Identifying Effective Math Teachers and the Overall Impact on Student Performance in Two Texas Charter High Schools




Blackmon, Olivia M.

Journal Title

Journal ISSN

Volume Title



Despite the reforms initiated by the No Child Left Behind Act in 2001, the United States of America still struggles with the gaps in achievement test scores in math and reading between children from white and minority ethnic groups. These gaps are considerably larger in low-income disadvantaged school systems, where school populations are heavily drawn from ethnic minorities, than in suburban districts; however, research has shown that having staff who can effectively teach in low-income school districts can reduce these gaps. In particular, studies have found teacher efficacy strongly correlates with higher minority achievement in low-income school districts. This study examined the relationship between teacher efficacy in math teaching and student scores on the math section of the Texas Assessment of Knowledge and Skills (TAKS), through an in-depth examination of the achievement of students from different ethnic groups in two charter high schools in Houston, Texas. Quantitative data on teacher efficacy in math teaching were collected from a sample comprising sixteen high school teachers from these two schools. The teachers’ sense of self-efficacy was measured using the Mathematics Teaching Efficacy Belief Instrument (MTEBI), which reflects student engagement, commitment, approaches to teaching and overall perspectives of student conceptions of mathematics. The MTEBI was administered to the teachers in the fall of 2009. Quantitative data on individual student performance data on the Texas Assessment of Knowledge and Skills (TAKS) (math section only) were collected from students in these two charter high schools for the 2008-2009 academic school year. Each student’s individual record linked the student to his or her 2008-2009 academic year teacher, as well as containing the Identifying Effective Math Teachers 2 raw math score and key demographic data such as the student’s race/ethnicity, age, gender and whether the student was eligible to receive free or reduced lunch. The study presents descriptive statistics as well as the results of hypothesis testing using bivariate regressions to analyze the data. The study found that the MTEBI subscales teacher data was heavily skewed, with a positive skewness towards medium to high levels of Personal Mathematic Teaching Efficacy (PMTE) and Mathematics Teaching Outcome Expectancy (MTOE). The skewness of these two sub-scales created a nonnormal distribution of MTEBI scores. Furthermore, the bivariate analysis found no significance between MTEBI scores and student achievement on the TAKS based on race/ ethnicity, gender, free/reduced lunch, and at-risk students. Despite these studies findings, the literature reveals the teacher self-efficacy is a factor in student achievement.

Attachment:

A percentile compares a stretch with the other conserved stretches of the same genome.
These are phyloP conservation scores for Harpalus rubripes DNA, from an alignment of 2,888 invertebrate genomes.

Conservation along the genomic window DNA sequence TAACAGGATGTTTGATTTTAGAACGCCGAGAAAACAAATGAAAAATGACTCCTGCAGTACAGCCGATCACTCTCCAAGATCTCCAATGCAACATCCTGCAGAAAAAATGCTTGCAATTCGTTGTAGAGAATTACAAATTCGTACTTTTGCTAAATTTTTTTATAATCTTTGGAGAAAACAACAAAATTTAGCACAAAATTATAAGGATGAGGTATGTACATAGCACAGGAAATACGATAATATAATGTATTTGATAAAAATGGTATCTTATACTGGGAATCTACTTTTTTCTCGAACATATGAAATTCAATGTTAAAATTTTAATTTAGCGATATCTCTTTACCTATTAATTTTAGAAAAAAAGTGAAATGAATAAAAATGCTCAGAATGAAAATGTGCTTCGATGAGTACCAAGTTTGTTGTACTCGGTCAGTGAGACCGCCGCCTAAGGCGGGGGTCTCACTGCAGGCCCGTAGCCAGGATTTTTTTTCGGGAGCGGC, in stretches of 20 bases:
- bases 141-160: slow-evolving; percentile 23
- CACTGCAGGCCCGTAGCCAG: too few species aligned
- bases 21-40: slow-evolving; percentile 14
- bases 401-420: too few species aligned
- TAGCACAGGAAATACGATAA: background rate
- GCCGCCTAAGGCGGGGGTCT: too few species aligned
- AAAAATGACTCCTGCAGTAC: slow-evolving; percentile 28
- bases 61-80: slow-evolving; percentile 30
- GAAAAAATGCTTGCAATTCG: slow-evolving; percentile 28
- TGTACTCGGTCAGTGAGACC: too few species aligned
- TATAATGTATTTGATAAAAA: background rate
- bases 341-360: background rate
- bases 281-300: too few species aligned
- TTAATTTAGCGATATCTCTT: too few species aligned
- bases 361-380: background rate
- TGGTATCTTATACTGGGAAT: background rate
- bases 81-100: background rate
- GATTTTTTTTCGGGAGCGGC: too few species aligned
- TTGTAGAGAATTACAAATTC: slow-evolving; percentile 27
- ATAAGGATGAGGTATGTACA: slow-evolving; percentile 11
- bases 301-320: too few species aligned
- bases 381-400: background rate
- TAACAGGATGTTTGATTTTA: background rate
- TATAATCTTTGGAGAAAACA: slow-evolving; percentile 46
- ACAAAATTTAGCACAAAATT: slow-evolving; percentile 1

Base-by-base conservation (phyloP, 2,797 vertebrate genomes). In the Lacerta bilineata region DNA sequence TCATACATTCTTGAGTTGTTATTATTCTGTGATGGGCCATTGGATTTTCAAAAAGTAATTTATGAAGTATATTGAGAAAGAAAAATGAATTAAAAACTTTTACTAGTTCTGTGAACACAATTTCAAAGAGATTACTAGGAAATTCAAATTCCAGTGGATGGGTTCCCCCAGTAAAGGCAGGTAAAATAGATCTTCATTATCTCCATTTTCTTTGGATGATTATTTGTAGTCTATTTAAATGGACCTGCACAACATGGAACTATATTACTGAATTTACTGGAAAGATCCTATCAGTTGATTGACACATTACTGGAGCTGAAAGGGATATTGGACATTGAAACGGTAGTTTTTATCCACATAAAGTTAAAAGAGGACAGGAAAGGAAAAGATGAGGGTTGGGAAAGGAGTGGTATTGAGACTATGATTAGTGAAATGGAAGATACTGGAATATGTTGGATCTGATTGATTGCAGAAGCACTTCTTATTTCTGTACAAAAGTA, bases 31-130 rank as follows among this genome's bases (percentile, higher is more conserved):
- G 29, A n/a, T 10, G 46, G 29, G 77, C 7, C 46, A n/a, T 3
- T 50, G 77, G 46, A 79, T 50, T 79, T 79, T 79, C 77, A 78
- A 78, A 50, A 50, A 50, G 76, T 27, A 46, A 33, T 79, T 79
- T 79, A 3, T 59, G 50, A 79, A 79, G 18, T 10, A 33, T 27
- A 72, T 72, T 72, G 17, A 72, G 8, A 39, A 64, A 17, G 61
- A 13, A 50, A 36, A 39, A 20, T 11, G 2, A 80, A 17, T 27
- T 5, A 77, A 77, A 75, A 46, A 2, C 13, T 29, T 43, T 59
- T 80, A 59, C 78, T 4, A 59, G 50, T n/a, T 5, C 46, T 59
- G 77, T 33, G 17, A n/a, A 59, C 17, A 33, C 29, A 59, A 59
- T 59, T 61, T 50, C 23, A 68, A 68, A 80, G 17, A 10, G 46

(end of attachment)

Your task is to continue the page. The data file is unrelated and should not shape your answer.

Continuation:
Teacher Self-Efficacy, Student Achievement, Efficacy, High School Student, Self-Efficacy, Math Student Achievement